Now, students will be able to get the contraceptives from any of Boston’s three dozen high schools, as well as from some school staff members. Students will receive information about safer sex practices before they receive condoms. If parents object, they may opt their children out of the program.
“I’m elated. It’s a long time coming,” City Councilor Ayanna Pressley said after the new wellness curricla passed.
The expanded sexual health resources are part of a broader push to combat rising rates of sexually transmitted infections in Boston. School district officials are hoping to standardize comprehensive sex ed across middle and high schools, and state lawmakers are considering legislation that would mandate statewide standards for sex ed classes throughout Massachusetts.
Before Wednesday’s vote, only health centers could hand out condoms, which limited the practice to the few high schools in the city that actually have health centers. That policy was first adopted in the 1990s as a compromise between AIDS prevention activists and the powerful Archdiocese of Boston. The Catholic Church has historically opposed expanding access to contraception. Although it has moderated its position somewhat when it comes to preventing the spread of HIV, it continues to crack down on efforts to equip young adults with sexual health resources. Just a few months ago, students at the Catholic-affiliated Boston University faced punishment after distributing condoms on campus.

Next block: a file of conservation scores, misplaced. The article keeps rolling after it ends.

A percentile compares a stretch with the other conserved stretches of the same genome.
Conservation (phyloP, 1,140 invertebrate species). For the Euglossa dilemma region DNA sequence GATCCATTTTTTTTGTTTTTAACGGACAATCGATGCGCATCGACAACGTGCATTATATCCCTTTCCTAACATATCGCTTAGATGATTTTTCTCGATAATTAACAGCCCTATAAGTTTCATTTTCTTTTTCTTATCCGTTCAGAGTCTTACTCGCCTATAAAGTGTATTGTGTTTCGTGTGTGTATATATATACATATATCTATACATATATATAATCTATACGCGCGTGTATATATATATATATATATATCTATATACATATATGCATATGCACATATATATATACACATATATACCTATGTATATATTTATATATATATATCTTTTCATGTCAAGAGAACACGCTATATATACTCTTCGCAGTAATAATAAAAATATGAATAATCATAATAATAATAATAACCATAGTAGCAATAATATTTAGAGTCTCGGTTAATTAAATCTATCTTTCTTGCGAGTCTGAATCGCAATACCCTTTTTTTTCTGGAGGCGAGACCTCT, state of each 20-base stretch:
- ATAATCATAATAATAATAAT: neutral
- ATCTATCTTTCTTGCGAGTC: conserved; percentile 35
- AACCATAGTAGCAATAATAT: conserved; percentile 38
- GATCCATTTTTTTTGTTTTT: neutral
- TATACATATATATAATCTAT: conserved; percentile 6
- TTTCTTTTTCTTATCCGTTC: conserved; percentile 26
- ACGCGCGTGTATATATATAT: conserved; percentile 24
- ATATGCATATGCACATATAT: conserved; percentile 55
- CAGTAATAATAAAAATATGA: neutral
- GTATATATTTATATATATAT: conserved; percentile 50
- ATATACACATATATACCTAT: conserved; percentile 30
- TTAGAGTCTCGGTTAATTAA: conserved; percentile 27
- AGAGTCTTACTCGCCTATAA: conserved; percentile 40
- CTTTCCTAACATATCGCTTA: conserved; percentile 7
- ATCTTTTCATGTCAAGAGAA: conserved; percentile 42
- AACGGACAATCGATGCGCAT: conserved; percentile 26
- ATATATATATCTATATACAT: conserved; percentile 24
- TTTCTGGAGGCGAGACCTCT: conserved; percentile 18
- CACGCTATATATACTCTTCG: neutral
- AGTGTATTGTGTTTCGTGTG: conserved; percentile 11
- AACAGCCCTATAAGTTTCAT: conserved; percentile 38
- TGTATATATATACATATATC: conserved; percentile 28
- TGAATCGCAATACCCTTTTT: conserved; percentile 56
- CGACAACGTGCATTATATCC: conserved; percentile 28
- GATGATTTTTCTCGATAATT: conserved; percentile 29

Other cities like New York, Chicago, and Philadelphia have also taken steps to ensure that sexual health resources are more accessible to public school students. In New York City, where an especially aggressive teen pregnancy prevention program has made condoms and emergency contraception available to high schoolers, the teenage pregnancy rate has plummeted.